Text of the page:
The Milky Way is a fuzzy band of light that stretches across our night sky. In different traditional mythologies around the world, it's a river, or a fence, or a path, or a way for animals like dogs, birds, elephants, cows, and others. In reality, it's a dense band of stars that marks the direction to the center of our home galaxy, the Milky Way galaxy.
Our galaxy is one of over 170 billion galaxies in the universe, which range in size from 3,000 to 300,000 light years wide. The size of the Milky Way galaxy is about 100,000 light years wide with about 200 billion stars, arranged in two main spiral arms off a large central bar. The Milky Way has satellite galaxies called the Large Magellanic Cloud, Small Magellanic Cloud, and several other dwarf galaxies of less than 1,000 light years wide.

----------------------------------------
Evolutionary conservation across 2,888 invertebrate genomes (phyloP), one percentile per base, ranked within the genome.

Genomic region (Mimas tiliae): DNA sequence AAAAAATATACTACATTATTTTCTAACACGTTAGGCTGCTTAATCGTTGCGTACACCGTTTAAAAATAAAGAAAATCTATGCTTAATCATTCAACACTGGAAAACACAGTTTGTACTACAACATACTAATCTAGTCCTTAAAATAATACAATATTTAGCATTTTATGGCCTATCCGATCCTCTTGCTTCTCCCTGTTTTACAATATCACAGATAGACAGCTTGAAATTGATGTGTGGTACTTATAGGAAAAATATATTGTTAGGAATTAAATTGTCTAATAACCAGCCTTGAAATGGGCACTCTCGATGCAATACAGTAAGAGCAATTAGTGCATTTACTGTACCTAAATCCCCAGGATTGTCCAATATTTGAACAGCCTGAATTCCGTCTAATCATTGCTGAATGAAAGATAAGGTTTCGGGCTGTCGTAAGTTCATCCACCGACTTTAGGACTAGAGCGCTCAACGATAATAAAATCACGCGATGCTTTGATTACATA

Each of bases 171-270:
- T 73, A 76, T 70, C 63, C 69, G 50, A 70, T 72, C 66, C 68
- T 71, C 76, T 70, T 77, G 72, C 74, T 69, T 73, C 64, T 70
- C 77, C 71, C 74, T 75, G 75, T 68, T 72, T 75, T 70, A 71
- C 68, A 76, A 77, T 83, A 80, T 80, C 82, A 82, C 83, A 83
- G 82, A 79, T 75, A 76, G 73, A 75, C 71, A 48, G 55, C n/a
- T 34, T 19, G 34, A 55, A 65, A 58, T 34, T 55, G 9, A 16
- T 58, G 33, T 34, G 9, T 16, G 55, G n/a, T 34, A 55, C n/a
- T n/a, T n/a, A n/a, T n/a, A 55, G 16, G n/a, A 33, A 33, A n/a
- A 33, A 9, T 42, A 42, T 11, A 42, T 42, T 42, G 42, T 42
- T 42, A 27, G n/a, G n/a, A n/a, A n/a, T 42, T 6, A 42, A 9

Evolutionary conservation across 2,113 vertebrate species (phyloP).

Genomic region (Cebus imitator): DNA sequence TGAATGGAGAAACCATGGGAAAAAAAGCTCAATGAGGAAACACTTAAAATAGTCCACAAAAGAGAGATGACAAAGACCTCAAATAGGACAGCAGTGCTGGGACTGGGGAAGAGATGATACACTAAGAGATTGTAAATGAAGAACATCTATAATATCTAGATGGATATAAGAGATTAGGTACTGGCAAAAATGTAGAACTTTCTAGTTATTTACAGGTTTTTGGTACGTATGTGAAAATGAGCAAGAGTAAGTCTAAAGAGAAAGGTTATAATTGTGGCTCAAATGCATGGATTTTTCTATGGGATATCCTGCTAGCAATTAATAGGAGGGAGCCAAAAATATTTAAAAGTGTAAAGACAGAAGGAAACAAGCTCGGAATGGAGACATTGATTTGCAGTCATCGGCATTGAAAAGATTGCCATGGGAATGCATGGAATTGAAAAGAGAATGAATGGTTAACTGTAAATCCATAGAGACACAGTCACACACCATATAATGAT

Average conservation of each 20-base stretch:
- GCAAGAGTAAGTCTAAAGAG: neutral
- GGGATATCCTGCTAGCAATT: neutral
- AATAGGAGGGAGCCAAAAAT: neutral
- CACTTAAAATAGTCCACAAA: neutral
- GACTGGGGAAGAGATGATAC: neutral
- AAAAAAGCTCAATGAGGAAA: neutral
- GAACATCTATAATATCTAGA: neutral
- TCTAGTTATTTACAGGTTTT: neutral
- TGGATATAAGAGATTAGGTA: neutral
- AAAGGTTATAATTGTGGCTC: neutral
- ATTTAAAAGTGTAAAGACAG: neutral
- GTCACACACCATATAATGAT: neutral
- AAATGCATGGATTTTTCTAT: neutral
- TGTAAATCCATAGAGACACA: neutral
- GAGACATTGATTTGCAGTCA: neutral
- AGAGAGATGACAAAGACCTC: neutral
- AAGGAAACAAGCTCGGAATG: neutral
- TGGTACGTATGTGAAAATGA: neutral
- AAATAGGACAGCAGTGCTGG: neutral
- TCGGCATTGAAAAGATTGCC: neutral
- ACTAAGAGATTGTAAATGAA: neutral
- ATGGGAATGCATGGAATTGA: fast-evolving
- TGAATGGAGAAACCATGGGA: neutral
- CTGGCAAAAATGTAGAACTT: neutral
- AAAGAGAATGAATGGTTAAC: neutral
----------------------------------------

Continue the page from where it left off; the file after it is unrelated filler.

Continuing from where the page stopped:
In the articles below, learn more about the Milky Way galaxy, where our Solar System is within the Milky Way, other nearby galaxies like Andromeda, where the Milky Way is within our Local Group of galaxies within the Virgo Supercluster, galaxies in general, and some famous astronomers.